Saturday, October 20, 2012

Recommended Double Feature: COUNT DRACULA (1977) and FRANKENSTEIN : THE TRUE STORY (1973)

Two great mini-series adaptions of classic monster stories, two examples of 70's made for TV madness, They take liberties with the source text (as most adaptions of Frankenstein and Dracula do) but are still highly entertaining. Both feature memorable and distinctive takes the iconic monsters, some amazing moments of gore for TV movies and some pretty sexy moments as well.

As per IMDB the plot of COUNT DRACULA (1977)“For those familiar with Bram Stoker's novel, this adaptation follows the book quite closely in most respects. Jonathan Harker visits the Count in Transylvania to help him with preparations to move to England. Harker becomes Dracula's prisoner and discovers Dracula's true nature. After Dracula makes his way to England, Harker becomes involved in an effort to track down and destroy the Count, eventually chasing the vampire back to his castle.”

There is no trailer so here is a scene from the film.

Thoughts: A long time favorite, when I first saw it at 10 years old it blew my mind. The entire cast is terrific. Louis Jordan does a fantastic job as Dracula, he's as charming as he is evil, the gentleman of the Bela Lugosi combined with the savagery of Christopher Lee. I think his is one of the best takes on the character. Let’s not forget Frank Finlay’s performance as Van Helsing; brave, wise and maybe just a little bit crazy. His is probably my second favorite Van Helsing of all time but only because no one can ever top Peter Cushing. Everyone else involved with the production does a great job as well. The films use of video effects to be arty sometimes fall flat but one the other hand there are moments of bloodshed that will scare and disturb.

And as for Dracula’s three sexy brides. Well, my 10 year old self might not have sold his soul for a chance to be their vampire lord but he might have looked over the price list.

As per IMDB the plot for FRANKENSTEIN : THE TRUE STORY: “A more psychological telling of the Mary Shelley story has a different kind of monster...”

Here is the trailer for the film.

Thoughts: Now if COUNT DRACULA took liberties with the source material, FRANKENSTEIN : THE TRUE STORY throws most of the book out the window. The movie lifts elements from just about every aspect of the monsters cinematic history and rearranges them as it sees fit. You get glimpses of the James Whale’s classic, the Hammer films and the Bride of Frankenstein. In this version of the story the monster starts out as a very handsome man and slowly deteriorates over time. Like all the best versions of the story the creature is an innocent but Victor’s rejection makes him into a monster. In doing so this gives the whole affair a very original spin. The side plot concerning Dr. Polidori’s creation of Prima only adds to the story of science mad science and betrayal. The entire cast is excellent, James Mason’s Dr. Polidori is wonderfully loathsome, over the years I have come to appreciate Michael Sarrazin performance as the monster more and more and despite the fact he brings much of the ensuing misery on himself you can’t help but feel sorry for Leonard Whiting’s Dr. Frankenstein.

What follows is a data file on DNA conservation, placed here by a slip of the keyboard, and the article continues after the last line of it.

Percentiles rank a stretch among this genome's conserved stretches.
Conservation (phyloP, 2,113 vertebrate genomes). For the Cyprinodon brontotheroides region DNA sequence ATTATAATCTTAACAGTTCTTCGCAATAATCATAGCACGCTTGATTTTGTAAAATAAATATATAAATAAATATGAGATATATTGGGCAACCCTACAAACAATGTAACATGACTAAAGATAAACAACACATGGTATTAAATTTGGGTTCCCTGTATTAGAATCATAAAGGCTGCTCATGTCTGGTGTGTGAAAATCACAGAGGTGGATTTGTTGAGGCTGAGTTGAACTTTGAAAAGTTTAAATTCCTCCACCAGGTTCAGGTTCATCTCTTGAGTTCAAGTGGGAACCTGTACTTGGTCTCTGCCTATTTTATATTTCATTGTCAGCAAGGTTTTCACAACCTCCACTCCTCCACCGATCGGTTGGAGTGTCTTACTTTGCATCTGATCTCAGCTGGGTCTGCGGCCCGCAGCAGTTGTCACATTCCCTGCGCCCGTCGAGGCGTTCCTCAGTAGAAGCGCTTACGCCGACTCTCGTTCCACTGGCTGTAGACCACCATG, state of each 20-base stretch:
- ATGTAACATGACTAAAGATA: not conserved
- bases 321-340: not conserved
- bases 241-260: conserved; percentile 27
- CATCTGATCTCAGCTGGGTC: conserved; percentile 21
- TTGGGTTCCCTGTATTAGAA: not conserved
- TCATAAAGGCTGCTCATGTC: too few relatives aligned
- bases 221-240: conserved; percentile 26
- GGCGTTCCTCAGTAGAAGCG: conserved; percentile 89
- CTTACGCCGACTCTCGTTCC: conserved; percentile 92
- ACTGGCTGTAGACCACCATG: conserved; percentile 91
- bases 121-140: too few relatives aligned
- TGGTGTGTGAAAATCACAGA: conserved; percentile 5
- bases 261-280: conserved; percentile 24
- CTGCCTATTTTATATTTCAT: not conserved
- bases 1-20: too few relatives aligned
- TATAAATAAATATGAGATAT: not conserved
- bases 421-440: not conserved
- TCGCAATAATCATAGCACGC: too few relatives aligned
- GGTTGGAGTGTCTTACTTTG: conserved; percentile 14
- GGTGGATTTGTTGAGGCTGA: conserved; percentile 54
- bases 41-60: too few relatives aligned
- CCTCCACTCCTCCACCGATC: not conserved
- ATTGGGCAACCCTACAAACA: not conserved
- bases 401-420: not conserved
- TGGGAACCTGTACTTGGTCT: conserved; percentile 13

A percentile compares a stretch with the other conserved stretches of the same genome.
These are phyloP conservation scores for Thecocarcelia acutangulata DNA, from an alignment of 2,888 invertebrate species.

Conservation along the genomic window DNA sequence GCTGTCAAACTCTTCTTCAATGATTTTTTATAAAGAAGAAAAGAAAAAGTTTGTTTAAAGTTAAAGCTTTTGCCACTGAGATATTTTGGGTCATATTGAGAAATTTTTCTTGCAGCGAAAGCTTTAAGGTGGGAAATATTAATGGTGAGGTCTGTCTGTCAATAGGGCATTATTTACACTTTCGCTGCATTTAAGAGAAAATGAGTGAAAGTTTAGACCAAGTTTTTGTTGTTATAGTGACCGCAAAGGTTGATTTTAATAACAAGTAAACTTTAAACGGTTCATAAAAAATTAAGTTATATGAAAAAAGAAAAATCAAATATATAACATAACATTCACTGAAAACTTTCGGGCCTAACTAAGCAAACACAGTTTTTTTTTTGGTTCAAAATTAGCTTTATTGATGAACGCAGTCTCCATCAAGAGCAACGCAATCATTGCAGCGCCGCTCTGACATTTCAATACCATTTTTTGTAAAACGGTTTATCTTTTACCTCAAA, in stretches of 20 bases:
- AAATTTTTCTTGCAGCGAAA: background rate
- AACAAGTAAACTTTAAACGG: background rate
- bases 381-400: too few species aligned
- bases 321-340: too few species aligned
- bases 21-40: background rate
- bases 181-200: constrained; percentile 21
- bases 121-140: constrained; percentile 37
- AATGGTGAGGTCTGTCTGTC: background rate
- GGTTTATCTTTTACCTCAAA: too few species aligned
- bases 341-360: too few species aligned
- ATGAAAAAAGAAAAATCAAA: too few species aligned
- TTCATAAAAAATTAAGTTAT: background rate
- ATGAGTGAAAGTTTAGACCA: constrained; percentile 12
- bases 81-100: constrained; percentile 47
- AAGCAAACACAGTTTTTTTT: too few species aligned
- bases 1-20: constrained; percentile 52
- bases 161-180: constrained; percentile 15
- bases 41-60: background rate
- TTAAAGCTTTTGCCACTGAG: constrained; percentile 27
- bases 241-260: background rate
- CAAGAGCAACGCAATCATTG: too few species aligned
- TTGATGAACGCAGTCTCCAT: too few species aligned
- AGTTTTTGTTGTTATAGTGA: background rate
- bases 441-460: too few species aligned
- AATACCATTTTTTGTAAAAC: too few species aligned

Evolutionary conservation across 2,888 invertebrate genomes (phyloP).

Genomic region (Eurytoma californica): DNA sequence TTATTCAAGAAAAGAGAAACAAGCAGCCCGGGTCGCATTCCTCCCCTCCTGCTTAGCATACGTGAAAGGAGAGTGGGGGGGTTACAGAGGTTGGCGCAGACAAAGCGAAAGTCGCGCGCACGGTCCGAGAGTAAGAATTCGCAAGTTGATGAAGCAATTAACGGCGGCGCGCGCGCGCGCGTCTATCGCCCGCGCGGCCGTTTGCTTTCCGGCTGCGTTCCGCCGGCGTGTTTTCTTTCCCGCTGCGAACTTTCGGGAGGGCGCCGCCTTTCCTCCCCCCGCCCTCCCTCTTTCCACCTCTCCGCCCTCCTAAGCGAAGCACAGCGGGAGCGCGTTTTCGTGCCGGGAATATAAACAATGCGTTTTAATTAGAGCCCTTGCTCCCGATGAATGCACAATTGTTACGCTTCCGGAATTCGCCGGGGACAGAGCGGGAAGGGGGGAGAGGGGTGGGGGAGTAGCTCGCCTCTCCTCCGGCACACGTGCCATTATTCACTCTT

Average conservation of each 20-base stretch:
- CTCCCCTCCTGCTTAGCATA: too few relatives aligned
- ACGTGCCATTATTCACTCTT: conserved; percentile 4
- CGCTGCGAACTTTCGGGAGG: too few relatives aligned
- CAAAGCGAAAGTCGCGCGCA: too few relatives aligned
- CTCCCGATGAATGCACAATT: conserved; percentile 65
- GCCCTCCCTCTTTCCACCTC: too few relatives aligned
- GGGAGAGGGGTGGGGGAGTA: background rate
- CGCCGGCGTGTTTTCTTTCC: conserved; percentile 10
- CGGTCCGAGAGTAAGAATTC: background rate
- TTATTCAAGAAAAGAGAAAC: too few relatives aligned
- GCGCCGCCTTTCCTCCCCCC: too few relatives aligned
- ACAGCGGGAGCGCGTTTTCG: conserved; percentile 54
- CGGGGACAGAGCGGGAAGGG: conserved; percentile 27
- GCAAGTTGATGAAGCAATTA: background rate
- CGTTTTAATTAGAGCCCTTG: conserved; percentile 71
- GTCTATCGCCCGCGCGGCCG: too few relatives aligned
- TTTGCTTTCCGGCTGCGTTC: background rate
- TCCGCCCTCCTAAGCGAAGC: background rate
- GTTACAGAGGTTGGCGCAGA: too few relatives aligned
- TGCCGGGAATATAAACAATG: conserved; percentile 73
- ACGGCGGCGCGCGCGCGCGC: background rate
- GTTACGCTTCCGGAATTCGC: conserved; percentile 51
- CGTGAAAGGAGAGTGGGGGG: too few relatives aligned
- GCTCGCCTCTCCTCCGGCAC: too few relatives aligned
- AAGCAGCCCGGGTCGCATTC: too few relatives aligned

Once again, for a TV movie, this production is surprisingly violent and sexy. You can’t take your eyes off Jane Seymour as the sexy and evil Prima and the scene where she meets her final end is particularly gruesome.

When I first saw this at age eight I thought the title meant that the Frankenstein monster had really existed. It really changed my worldview for a while...

Monday, October 15, 2012

And it is back to THE LIGHTNING BUG'S LAIR for a review of ABSENTIA.

Absentia is a film that I started to watch a dozen or more times before finally making the plunge. I don’t know if it was the generic looking art of a screaming woman being dragged away or the legalese sounding title which looked out of place on a horror film, but it just didn't seem like the kind of horror that would appeal to me. However, after hearing about it for a while, and Netflix’s relentless campaign to suggest it to me, I relented and I am glad I did. There seems to be a new wave of horror that combines the bone chilling and the supernatural with a hefty dose of human drama. Stories of longing or loss pervade these films, and while some succeed in the balance (Exit Humanity), others (I’m looking at youThe Tall Man.) feel more like a bait and switch than horror fare. While Absentia takes some time to get rolling, it is a film that manifests some genuine emotional moments nestled neatly with the notes of a creepy creature feature...


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